Apparently, these 4 words will completely change how you parent
If you type the words 'parenting tips' into Google, your search will yield upwards of 290 million hits.
Yup, that's right.
So anxiety-ridden are we about not messing up this parenting thing that we devour anything written on how to parent to such an extent that there are now millions upon millions of books and blogs and podcasts and 'experts' and column inches dedicated to just this; telling parents how to parent.
Funny – if only babies came with a goddammn instruction manual, life would be so much easier, no?
The trick, I think, is to trust your gut instinct, lower your shoulders a little (like, chill – they will be fiiine) and learn how to tune out the vast majority of 'noise' and 'expert advice'.
Simpler is almost always better when it comes to advice on how to parent, and so I must admit that I did actually pause when I came across this 4-word sentence from Rebecca Eanes, the author of Positive Parenting.
What is it, I hear you ask?
Here is Eanes' simple advice when it comes to dealing with behaviour:
“Accept Feelings. Limit Actions.”
The key, Eanes explains, when it comes to raising emotionally intelligent children – kids who will eventually grow up to self-regulate, remain calm and think clearly during conflict or under pressure – is to validate their feelings while teaching them the ideal ways to respond to those feelings.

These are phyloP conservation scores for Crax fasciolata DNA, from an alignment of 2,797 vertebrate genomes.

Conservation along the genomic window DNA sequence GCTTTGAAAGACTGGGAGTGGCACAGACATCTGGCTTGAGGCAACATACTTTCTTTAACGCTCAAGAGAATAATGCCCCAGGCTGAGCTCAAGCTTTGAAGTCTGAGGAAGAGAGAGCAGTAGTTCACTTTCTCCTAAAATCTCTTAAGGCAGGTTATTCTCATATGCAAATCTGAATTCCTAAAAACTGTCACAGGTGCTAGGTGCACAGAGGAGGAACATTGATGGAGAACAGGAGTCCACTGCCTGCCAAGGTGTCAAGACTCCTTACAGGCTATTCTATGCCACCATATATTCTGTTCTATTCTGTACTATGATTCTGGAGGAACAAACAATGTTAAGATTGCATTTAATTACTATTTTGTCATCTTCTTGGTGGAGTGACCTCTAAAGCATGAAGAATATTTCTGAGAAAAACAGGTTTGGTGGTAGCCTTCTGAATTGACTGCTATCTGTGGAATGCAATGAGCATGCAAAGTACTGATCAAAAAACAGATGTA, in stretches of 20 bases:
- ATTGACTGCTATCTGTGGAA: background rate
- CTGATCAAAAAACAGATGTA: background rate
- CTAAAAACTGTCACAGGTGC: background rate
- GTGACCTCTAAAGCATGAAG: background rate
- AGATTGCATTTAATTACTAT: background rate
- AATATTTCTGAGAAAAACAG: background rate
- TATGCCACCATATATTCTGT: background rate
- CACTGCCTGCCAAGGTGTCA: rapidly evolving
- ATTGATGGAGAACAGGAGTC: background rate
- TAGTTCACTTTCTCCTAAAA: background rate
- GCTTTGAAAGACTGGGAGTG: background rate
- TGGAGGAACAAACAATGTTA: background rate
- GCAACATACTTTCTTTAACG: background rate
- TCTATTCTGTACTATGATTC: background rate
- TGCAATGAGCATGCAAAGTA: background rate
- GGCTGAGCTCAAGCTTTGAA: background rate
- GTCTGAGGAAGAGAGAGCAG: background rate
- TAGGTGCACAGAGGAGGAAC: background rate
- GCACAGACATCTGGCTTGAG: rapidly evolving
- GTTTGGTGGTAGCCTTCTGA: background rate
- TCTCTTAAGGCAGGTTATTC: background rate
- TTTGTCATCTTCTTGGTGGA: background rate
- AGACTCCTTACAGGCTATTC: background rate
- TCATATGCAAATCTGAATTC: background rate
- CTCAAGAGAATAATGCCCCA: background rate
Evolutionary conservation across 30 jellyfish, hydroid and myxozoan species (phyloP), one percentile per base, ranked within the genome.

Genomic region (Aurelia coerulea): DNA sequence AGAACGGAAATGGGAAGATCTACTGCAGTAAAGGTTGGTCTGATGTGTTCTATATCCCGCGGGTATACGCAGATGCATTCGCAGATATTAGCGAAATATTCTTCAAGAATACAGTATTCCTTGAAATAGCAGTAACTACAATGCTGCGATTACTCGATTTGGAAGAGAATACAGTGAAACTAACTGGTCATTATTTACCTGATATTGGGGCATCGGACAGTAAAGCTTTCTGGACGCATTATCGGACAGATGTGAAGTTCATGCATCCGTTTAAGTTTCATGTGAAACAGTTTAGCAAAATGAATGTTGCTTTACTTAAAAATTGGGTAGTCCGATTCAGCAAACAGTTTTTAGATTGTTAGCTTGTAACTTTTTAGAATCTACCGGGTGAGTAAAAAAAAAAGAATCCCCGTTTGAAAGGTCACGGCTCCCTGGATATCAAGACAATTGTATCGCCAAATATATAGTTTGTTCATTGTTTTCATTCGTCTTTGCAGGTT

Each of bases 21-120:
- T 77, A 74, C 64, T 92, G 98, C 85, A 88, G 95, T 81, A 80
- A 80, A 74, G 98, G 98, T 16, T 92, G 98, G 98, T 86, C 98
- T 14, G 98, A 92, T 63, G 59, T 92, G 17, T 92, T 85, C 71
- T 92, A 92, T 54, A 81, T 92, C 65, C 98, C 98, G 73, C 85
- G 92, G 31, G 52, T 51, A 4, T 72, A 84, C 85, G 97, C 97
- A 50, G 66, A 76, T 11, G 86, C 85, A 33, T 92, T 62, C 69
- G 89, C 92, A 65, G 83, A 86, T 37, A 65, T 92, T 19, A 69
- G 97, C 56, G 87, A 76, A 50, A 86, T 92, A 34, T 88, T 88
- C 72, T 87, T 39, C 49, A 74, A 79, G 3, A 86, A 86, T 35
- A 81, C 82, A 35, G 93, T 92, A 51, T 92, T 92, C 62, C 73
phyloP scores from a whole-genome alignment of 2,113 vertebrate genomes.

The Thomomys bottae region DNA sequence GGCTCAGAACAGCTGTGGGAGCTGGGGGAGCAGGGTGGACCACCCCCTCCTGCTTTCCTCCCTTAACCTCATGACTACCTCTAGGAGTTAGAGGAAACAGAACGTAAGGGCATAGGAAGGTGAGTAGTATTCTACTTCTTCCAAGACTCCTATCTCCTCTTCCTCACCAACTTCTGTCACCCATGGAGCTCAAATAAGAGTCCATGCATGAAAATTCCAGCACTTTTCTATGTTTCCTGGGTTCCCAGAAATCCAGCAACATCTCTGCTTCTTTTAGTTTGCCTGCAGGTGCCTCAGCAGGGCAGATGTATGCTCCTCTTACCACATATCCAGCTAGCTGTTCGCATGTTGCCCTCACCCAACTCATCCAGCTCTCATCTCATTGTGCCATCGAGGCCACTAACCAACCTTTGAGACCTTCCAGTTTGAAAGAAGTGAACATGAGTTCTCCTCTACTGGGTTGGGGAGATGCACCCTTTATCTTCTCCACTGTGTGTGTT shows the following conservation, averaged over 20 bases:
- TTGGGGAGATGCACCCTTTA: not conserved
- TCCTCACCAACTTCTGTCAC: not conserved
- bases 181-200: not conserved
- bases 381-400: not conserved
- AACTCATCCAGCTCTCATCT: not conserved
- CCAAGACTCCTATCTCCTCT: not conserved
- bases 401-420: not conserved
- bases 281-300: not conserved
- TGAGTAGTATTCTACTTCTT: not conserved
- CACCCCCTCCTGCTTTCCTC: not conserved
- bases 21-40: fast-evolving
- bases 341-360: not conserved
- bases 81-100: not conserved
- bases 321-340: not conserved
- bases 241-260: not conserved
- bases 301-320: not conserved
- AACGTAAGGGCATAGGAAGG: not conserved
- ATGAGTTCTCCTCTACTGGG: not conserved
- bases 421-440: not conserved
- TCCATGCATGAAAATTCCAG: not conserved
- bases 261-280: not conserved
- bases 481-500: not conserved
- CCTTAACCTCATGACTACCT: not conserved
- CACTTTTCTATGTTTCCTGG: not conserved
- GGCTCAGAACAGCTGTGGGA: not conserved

“Feelings are neither right nor wrong. They simply are what they are," she writes. "We feel what we feel. What we do with those feelings, though, is extremely important, and that is a large part of emotional intelligence. It’s not about just understanding and accepting feelings but also teaching children appropriate actions around those feelings.”
Makes sense, I suppose. We can't really helping feeling what we are feeling – nor can our children. But it is how we act once feeling those feelings that matter.
We can make sure our children feel they are allowed to feel the full spectrum of feelings – and tell us about what they are feeling at any given moment or situation.
And then we can make a lesson out of talking to them about how they act once they are feeling certain feelings. And I suppose, as with most other things when it comes to parenting, leading by example will always get you further – so practise what you preach.